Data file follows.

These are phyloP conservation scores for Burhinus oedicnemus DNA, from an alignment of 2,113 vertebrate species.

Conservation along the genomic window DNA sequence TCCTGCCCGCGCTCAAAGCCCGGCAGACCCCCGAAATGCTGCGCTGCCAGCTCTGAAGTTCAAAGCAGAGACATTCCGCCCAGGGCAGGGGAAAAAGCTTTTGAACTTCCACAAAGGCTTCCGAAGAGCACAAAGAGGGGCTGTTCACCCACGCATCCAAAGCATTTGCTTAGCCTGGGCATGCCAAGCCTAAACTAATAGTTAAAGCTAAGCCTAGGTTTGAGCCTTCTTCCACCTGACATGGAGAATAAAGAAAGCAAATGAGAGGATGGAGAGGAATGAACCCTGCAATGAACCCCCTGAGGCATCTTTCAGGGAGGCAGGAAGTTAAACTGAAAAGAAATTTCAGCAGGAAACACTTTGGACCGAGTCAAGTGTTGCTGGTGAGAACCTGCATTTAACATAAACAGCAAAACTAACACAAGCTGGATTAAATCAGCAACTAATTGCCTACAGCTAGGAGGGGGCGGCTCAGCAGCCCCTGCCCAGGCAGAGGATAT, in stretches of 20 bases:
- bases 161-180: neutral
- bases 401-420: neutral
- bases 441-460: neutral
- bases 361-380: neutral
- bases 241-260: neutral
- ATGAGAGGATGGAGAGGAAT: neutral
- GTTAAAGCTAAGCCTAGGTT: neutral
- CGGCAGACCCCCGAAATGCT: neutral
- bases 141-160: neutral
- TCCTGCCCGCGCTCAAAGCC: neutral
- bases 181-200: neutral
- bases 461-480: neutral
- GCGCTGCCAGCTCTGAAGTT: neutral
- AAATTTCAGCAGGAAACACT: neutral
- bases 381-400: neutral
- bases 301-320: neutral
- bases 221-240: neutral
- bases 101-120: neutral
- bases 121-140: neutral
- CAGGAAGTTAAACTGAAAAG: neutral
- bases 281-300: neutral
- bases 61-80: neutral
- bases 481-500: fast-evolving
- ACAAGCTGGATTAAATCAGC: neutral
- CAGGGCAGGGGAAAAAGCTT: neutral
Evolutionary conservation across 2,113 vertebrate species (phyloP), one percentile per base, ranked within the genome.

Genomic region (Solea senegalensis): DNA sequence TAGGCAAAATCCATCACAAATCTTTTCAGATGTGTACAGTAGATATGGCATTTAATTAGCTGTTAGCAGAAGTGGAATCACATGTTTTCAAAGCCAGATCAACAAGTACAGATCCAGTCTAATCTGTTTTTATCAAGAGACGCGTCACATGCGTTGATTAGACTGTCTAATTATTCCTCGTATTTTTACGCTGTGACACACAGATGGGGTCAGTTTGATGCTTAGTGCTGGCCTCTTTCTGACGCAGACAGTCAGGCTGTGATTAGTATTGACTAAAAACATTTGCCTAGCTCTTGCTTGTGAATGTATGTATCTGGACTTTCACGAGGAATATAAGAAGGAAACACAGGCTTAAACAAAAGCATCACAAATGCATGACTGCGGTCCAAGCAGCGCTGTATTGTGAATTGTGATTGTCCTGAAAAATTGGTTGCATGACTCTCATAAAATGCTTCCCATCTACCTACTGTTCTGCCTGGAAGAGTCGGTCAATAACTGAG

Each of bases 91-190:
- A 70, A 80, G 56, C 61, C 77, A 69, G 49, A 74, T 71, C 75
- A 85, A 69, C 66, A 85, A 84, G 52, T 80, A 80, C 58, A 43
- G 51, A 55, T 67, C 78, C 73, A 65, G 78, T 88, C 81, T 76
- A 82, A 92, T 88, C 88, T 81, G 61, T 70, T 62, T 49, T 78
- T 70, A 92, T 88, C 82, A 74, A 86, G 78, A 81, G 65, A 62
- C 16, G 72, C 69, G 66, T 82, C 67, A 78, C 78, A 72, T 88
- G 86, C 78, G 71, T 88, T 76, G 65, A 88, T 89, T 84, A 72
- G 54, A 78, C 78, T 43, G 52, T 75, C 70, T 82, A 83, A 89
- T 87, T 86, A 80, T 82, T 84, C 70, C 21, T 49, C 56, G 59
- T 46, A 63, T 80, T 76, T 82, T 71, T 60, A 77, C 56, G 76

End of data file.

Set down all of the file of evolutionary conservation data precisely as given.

These are phyloP conservation scores for Burhinus oedicnemus DNA, from an alignment of 2,113 vertebrate species.

Conservation along the genomic window DNA sequence TCCTGCCCGCGCTCAAAGCCCGGCAGACCCCCGAAATGCTGCGCTGCCAGCTCTGAAGTTCAAAGCAGAGACATTCCGCCCAGGGCAGGGGAAAAAGCTTTTGAACTTCCACAAAGGCTTCCGAAGAGCACAAAGAGGGGCTGTTCACCCACGCATCCAAAGCATTTGCTTAGCCTGGGCATGCCAAGCCTAAACTAATAGTTAAAGCTAAGCCTAGGTTTGAGCCTTCTTCCACCTGACATGGAGAATAAAGAAAGCAAATGAGAGGATGGAGAGGAATGAACCCTGCAATGAACCCCCTGAGGCATCTTTCAGGGAGGCAGGAAGTTAAACTGAAAAGAAATTTCAGCAGGAAACACTTTGGACCGAGTCAAGTGTTGCTGGTGAGAACCTGCATTTAACATAAACAGCAAAACTAACACAAGCTGGATTAAATCAGCAACTAATTGCCTACAGCTAGGAGGGGGCGGCTCAGCAGCCCCTGCCCAGGCAGAGGATAT, in stretches of 20 bases:
- bases 161-180: neutral
- bases 401-420: neutral
- bases 441-460: neutral
- bases 361-380: neutral
- bases 241-260: neutral
- ATGAGAGGATGGAGAGGAAT: neutral
- GTTAAAGCTAAGCCTAGGTT: neutral
- CGGCAGACCCCCGAAATGCT: neutral
- bases 141-160: neutral
- TCCTGCCCGCGCTCAAAGCC: neutral
- bases 181-200: neutral
- bases 461-480: neutral
- GCGCTGCCAGCTCTGAAGTT: neutral
- AAATTTCAGCAGGAAACACT: neutral
- bases 381-400: neutral
- bases 301-320: neutral
- bases 221-240: neutral
- bases 101-120: neutral
- bases 121-140: neutral
- CAGGAAGTTAAACTGAAAAG: neutral
- bases 281-300: neutral
- bases 61-80: neutral
- bases 481-500: fast-evolving
- ACAAGCTGGATTAAATCAGC: neutral
- CAGGGCAGGGGAAAAAGCTT: neutral
Evolutionary conservation across 2,113 vertebrate species (phyloP), one percentile per base, ranked within the genome.

Genomic region (Solea senegalensis): DNA sequence TAGGCAAAATCCATCACAAATCTTTTCAGATGTGTACAGTAGATATGGCATTTAATTAGCTGTTAGCAGAAGTGGAATCACATGTTTTCAAAGCCAGATCAACAAGTACAGATCCAGTCTAATCTGTTTTTATCAAGAGACGCGTCACATGCGTTGATTAGACTGTCTAATTATTCCTCGTATTTTTACGCTGTGACACACAGATGGGGTCAGTTTGATGCTTAGTGCTGGCCTCTTTCTGACGCAGACAGTCAGGCTGTGATTAGTATTGACTAAAAACATTTGCCTAGCTCTTGCTTGTGAATGTATGTATCTGGACTTTCACGAGGAATATAAGAAGGAAACACAGGCTTAAACAAAAGCATCACAAATGCATGACTGCGGTCCAAGCAGCGCTGTATTGTGAATTGTGATTGTCCTGAAAAATTGGTTGCATGACTCTCATAAAATGCTTCCCATCTACCTACTGTTCTGCCTGGAAGAGTCGGTCAATAACTGAG

Each of bases 91-190:
- A 70, A 80, G 56, C 61, C 77, A 69, G 49, A 74, T 71, C 75
- A 85, A 69, C 66, A 85, A 84, G 52, T 80, A 80, C 58, A 43
- G 51, A 55, T 67, C 78, C 73, A 65, G 78, T 88, C 81, T 76
- A 82, A 92, T 88, C 88, T 81, G 61, T 70, T 62, T 49, T 78
- T 70, A 92, T 88, C 82, A 74, A 86, G 78, A 81, G 65, A 62
- C 16, G 72, C 69, G 66, T 82, C 67, A 78, C 78, A 72, T 88
- G 86, C 78, G 71, T 88, T 76, G 65, A 88, T 89, T 84, A 72
- G 54, A 78, C 78, T 43, G 52, T 75, C 70, T 82, A 83, A 89
- T 87, T 86, A 80, T 82, T 84, C 70, C 21, T 49, C 56, G 59
- T 46, A 63, T 80, T 76, T 82, T 71, T 60, A 77, C 56, G 76